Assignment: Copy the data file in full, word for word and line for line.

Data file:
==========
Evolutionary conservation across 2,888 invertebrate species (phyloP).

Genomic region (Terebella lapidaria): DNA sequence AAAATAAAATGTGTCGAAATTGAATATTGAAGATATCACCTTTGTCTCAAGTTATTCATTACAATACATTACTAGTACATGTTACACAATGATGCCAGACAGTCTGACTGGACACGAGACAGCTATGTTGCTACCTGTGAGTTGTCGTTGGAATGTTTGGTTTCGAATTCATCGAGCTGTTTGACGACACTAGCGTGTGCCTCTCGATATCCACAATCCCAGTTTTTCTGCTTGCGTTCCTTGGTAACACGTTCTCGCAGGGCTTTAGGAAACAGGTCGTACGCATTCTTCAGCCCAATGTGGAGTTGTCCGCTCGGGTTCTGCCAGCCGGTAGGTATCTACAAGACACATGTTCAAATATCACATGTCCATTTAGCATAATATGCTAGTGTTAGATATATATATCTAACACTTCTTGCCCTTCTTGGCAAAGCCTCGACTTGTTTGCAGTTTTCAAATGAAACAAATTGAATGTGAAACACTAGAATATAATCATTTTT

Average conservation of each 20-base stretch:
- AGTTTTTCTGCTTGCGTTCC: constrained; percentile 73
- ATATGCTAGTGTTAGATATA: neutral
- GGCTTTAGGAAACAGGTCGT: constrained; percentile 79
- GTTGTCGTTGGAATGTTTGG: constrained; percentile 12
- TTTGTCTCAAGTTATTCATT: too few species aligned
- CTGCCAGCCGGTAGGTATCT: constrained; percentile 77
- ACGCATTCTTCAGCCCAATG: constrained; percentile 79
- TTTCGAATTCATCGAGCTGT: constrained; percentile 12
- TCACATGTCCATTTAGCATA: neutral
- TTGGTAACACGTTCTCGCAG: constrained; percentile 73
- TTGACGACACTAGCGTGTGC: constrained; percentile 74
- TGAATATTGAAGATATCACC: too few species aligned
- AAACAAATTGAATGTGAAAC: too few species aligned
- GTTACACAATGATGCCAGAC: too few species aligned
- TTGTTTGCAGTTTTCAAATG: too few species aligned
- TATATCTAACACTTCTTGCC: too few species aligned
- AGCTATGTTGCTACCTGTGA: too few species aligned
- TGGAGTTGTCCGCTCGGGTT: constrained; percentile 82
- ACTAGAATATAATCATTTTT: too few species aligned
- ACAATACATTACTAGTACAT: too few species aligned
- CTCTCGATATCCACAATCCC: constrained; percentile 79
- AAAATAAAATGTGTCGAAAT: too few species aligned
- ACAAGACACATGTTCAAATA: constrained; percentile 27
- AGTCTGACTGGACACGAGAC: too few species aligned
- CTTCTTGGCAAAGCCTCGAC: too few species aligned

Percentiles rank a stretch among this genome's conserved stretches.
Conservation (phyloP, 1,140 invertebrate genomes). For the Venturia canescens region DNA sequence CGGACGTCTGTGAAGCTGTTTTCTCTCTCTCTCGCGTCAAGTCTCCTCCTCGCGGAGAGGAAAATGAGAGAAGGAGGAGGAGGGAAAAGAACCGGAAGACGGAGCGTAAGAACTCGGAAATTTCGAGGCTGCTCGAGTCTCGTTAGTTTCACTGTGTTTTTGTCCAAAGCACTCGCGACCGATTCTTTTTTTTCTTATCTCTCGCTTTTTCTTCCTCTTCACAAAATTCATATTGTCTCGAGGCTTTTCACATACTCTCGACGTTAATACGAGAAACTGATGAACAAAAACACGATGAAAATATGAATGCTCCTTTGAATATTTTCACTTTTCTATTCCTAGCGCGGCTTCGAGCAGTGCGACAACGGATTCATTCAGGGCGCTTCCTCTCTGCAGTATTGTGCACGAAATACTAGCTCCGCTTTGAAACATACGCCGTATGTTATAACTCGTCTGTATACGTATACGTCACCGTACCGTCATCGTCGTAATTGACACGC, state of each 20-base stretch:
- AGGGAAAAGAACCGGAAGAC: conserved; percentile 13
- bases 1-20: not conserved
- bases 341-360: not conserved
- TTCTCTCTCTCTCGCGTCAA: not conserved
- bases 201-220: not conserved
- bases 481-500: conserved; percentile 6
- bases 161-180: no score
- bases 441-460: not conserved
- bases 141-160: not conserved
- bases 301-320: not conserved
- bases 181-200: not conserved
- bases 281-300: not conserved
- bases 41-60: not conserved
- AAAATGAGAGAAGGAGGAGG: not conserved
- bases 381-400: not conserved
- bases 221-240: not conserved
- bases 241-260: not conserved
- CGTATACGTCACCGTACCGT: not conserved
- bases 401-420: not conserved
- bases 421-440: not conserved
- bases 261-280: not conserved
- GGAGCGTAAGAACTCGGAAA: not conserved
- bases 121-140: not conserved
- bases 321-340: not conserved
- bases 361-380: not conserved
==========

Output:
Evolutionary conservation across 2,888 invertebrate species (phyloP).

Genomic region (Terebella lapidaria): DNA sequence AAAATAAAATGTGTCGAAATTGAATATTGAAGATATCACCTTTGTCTCAAGTTATTCATTACAATACATTACTAGTACATGTTACACAATGATGCCAGACAGTCTGACTGGACACGAGACAGCTATGTTGCTACCTGTGAGTTGTCGTTGGAATGTTTGGTTTCGAATTCATCGAGCTGTTTGACGACACTAGCGTGTGCCTCTCGATATCCACAATCCCAGTTTTTCTGCTTGCGTTCCTTGGTAACACGTTCTCGCAGGGCTTTAGGAAACAGGTCGTACGCATTCTTCAGCCCAATGTGGAGTTGTCCGCTCGGGTTCTGCCAGCCGGTAGGTATCTACAAGACACATGTTCAAATATCACATGTCCATTTAGCATAATATGCTAGTGTTAGATATATATATCTAACACTTCTTGCCCTTCTTGGCAAAGCCTCGACTTGTTTGCAGTTTTCAAATGAAACAAATTGAATGTGAAACACTAGAATATAATCATTTTT

Average conservation of each 20-base stretch:
- AGTTTTTCTGCTTGCGTTCC: constrained; percentile 73
- ATATGCTAGTGTTAGATATA: neutral
- GGCTTTAGGAAACAGGTCGT: constrained; percentile 79
- GTTGTCGTTGGAATGTTTGG: constrained; percentile 12
- TTTGTCTCAAGTTATTCATT: too few species aligned
- CTGCCAGCCGGTAGGTATCT: constrained; percentile 77
- ACGCATTCTTCAGCCCAATG: constrained; percentile 79
- TTTCGAATTCATCGAGCTGT: constrained; percentile 12
- TCACATGTCCATTTAGCATA: neutral
- TTGGTAACACGTTCTCGCAG: constrained; percentile 73
- TTGACGACACTAGCGTGTGC: constrained; percentile 74
- TGAATATTGAAGATATCACC: too few species aligned
- AAACAAATTGAATGTGAAAC: too few species aligned
- GTTACACAATGATGCCAGAC: too few species aligned
- TTGTTTGCAGTTTTCAAATG: too few species aligned
- TATATCTAACACTTCTTGCC: too few species aligned
- AGCTATGTTGCTACCTGTGA: too few species aligned
- TGGAGTTGTCCGCTCGGGTT: constrained; percentile 82
- ACTAGAATATAATCATTTTT: too few species aligned
- ACAATACATTACTAGTACAT: too few species aligned
- CTCTCGATATCCACAATCCC: constrained; percentile 79
- AAAATAAAATGTGTCGAAAT: too few species aligned
- ACAAGACACATGTTCAAATA: constrained; percentile 27
- AGTCTGACTGGACACGAGAC: too few species aligned
- CTTCTTGGCAAAGCCTCGAC: too few species aligned

Percentiles rank a stretch among this genome's conserved stretches.
Conservation (phyloP, 1,140 invertebrate genomes). For the Venturia canescens region DNA sequence CGGACGTCTGTGAAGCTGTTTTCTCTCTCTCTCGCGTCAAGTCTCCTCCTCGCGGAGAGGAAAATGAGAGAAGGAGGAGGAGGGAAAAGAACCGGAAGACGGAGCGTAAGAACTCGGAAATTTCGAGGCTGCTCGAGTCTCGTTAGTTTCACTGTGTTTTTGTCCAAAGCACTCGCGACCGATTCTTTTTTTTCTTATCTCTCGCTTTTTCTTCCTCTTCACAAAATTCATATTGTCTCGAGGCTTTTCACATACTCTCGACGTTAATACGAGAAACTGATGAACAAAAACACGATGAAAATATGAATGCTCCTTTGAATATTTTCACTTTTCTATTCCTAGCGCGGCTTCGAGCAGTGCGACAACGGATTCATTCAGGGCGCTTCCTCTCTGCAGTATTGTGCACGAAATACTAGCTCCGCTTTGAAACATACGCCGTATGTTATAACTCGTCTGTATACGTATACGTCACCGTACCGTCATCGTCGTAATTGACACGC, state of each 20-base stretch:
- AGGGAAAAGAACCGGAAGAC: conserved; percentile 13
- bases 1-20: not conserved
- bases 341-360: not conserved
- TTCTCTCTCTCTCGCGTCAA: not conserved
- bases 201-220: not conserved
- bases 481-500: conserved; percentile 6
- bases 161-180: no score
- bases 441-460: not conserved
- bases 141-160: not conserved
- bases 301-320: not conserved
- bases 181-200: not conserved
- bases 281-300: not conserved
- bases 41-60: not conserved
- AAAATGAGAGAAGGAGGAGG: not conserved
- bases 381-400: not conserved
- bases 221-240: not conserved
- bases 241-260: not conserved
- CGTATACGTCACCGTACCGT: not conserved
- bases 401-420: not conserved
- bases 421-440: not conserved
- bases 261-280: not conserved
- GGAGCGTAAGAACTCGGAAA: not conserved
- bases 121-140: not conserved
- bases 321-340: not conserved
- bases 361-380: not conserved